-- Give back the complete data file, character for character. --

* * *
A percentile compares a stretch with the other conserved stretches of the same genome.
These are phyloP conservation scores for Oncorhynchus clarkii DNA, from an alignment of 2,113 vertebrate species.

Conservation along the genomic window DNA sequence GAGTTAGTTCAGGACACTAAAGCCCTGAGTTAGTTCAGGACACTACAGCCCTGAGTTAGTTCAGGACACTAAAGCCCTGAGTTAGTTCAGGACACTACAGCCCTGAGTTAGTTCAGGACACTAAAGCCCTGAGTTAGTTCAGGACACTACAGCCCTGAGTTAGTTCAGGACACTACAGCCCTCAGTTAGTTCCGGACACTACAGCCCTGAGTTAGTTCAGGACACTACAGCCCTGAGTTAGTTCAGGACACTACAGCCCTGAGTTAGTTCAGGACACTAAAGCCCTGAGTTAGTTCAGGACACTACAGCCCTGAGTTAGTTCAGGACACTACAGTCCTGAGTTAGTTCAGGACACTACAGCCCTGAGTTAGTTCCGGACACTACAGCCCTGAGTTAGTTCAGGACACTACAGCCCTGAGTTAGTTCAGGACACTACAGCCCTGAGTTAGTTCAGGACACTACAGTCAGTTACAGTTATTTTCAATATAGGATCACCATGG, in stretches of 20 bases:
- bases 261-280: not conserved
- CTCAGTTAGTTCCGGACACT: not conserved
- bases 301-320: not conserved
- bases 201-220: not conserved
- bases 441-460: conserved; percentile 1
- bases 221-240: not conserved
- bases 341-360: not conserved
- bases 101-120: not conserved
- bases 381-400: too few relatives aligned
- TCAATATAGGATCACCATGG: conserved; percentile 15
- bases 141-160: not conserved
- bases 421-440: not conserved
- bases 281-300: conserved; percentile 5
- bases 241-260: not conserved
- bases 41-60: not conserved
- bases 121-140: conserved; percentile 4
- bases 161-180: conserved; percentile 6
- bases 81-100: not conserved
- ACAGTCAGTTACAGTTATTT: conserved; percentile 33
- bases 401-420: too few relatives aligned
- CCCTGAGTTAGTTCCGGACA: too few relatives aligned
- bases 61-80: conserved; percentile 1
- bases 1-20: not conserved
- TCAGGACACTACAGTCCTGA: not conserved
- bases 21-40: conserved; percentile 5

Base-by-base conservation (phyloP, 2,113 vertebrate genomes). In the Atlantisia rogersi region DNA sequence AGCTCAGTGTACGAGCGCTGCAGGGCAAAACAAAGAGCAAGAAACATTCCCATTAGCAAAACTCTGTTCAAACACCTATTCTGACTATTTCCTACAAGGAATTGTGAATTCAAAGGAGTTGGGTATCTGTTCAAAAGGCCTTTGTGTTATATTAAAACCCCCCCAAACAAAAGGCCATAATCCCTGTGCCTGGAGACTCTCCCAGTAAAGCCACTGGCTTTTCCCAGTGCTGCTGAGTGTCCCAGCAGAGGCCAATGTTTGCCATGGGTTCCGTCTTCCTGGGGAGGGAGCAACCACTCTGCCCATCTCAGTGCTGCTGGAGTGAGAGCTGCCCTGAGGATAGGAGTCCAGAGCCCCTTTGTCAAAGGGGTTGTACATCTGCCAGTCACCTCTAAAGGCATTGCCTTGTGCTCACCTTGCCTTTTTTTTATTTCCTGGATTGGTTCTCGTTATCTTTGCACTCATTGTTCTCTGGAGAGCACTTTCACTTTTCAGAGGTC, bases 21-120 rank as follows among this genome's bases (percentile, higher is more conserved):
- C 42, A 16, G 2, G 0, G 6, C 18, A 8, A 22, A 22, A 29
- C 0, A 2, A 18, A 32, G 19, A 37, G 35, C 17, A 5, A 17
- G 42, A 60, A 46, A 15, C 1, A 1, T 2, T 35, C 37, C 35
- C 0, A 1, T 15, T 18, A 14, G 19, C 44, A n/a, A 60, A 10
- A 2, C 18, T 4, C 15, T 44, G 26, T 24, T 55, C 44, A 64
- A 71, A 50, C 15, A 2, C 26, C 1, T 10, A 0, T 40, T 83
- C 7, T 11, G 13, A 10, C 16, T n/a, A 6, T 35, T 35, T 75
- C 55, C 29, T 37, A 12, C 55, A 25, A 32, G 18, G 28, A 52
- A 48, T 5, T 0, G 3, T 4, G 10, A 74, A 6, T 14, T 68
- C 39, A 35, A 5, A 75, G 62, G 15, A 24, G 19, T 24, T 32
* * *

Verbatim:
A percentile compares a stretch with the other conserved stretches of the same genome.
These are phyloP conservation scores for Oncorhynchus clarkii DNA, from an alignment of 2,113 vertebrate species.

Conservation along the genomic window DNA sequence GAGTTAGTTCAGGACACTAAAGCCCTGAGTTAGTTCAGGACACTACAGCCCTGAGTTAGTTCAGGACACTAAAGCCCTGAGTTAGTTCAGGACACTACAGCCCTGAGTTAGTTCAGGACACTAAAGCCCTGAGTTAGTTCAGGACACTACAGCCCTGAGTTAGTTCAGGACACTACAGCCCTCAGTTAGTTCCGGACACTACAGCCCTGAGTTAGTTCAGGACACTACAGCCCTGAGTTAGTTCAGGACACTACAGCCCTGAGTTAGTTCAGGACACTAAAGCCCTGAGTTAGTTCAGGACACTACAGCCCTGAGTTAGTTCAGGACACTACAGTCCTGAGTTAGTTCAGGACACTACAGCCCTGAGTTAGTTCCGGACACTACAGCCCTGAGTTAGTTCAGGACACTACAGCCCTGAGTTAGTTCAGGACACTACAGCCCTGAGTTAGTTCAGGACACTACAGTCAGTTACAGTTATTTTCAATATAGGATCACCATGG, in stretches of 20 bases:
- bases 261-280: not conserved
- CTCAGTTAGTTCCGGACACT: not conserved
- bases 301-320: not conserved
- bases 201-220: not conserved
- bases 441-460: conserved; percentile 1
- bases 221-240: not conserved
- bases 341-360: not conserved
- bases 101-120: not conserved
- bases 381-400: too few relatives aligned
- TCAATATAGGATCACCATGG: conserved; percentile 15
- bases 141-160: not conserved
- bases 421-440: not conserved
- bases 281-300: conserved; percentile 5
- bases 241-260: not conserved
- bases 41-60: not conserved
- bases 121-140: conserved; percentile 4
- bases 161-180: conserved; percentile 6
- bases 81-100: not conserved
- ACAGTCAGTTACAGTTATTT: conserved; percentile 33
- bases 401-420: too few relatives aligned
- CCCTGAGTTAGTTCCGGACA: too few relatives aligned
- bases 61-80: conserved; percentile 1
- bases 1-20: not conserved
- TCAGGACACTACAGTCCTGA: not conserved
- bases 21-40: conserved; percentile 5

Base-by-base conservation (phyloP, 2,113 vertebrate genomes). In the Atlantisia rogersi region DNA sequence AGCTCAGTGTACGAGCGCTGCAGGGCAAAACAAAGAGCAAGAAACATTCCCATTAGCAAAACTCTGTTCAAACACCTATTCTGACTATTTCCTACAAGGAATTGTGAATTCAAAGGAGTTGGGTATCTGTTCAAAAGGCCTTTGTGTTATATTAAAACCCCCCCAAACAAAAGGCCATAATCCCTGTGCCTGGAGACTCTCCCAGTAAAGCCACTGGCTTTTCCCAGTGCTGCTGAGTGTCCCAGCAGAGGCCAATGTTTGCCATGGGTTCCGTCTTCCTGGGGAGGGAGCAACCACTCTGCCCATCTCAGTGCTGCTGGAGTGAGAGCTGCCCTGAGGATAGGAGTCCAGAGCCCCTTTGTCAAAGGGGTTGTACATCTGCCAGTCACCTCTAAAGGCATTGCCTTGTGCTCACCTTGCCTTTTTTTTATTTCCTGGATTGGTTCTCGTTATCTTTGCACTCATTGTTCTCTGGAGAGCACTTTCACTTTTCAGAGGTC, bases 21-120 rank as follows among this genome's bases (percentile, higher is more conserved):
- C 42, A 16, G 2, G 0, G 6, C 18, A 8, A 22, A 22, A 29
- C 0, A 2, A 18, A 32, G 19, A 37, G 35, C 17, A 5, A 17
- G 42, A 60, A 46, A 15, C 1, A 1, T 2, T 35, C 37, C 35
- C 0, A 1, T 15, T 18, A 14, G 19, C 44, A n/a, A 60, A 10
- A 2, C 18, T 4, C 15, T 44, G 26, T 24, T 55, C 44, A 64
- A 71, A 50, C 15, A 2, C 26, C 1, T 10, A 0, T 40, T 83
- C 7, T 11, G 13, A 10, C 16, T n/a, A 6, T 35, T 35, T 75
- C 55, C 29, T 37, A 12, C 55, A 25, A 32, G 18, G 28, A 52
- A 48, T 5, T 0, G 3, T 4, G 10, A 74, A 6, T 14, T 68
- C 39, A 35, A 5, A 75, G 62, G 15, A 24, G 19, T 24, T 32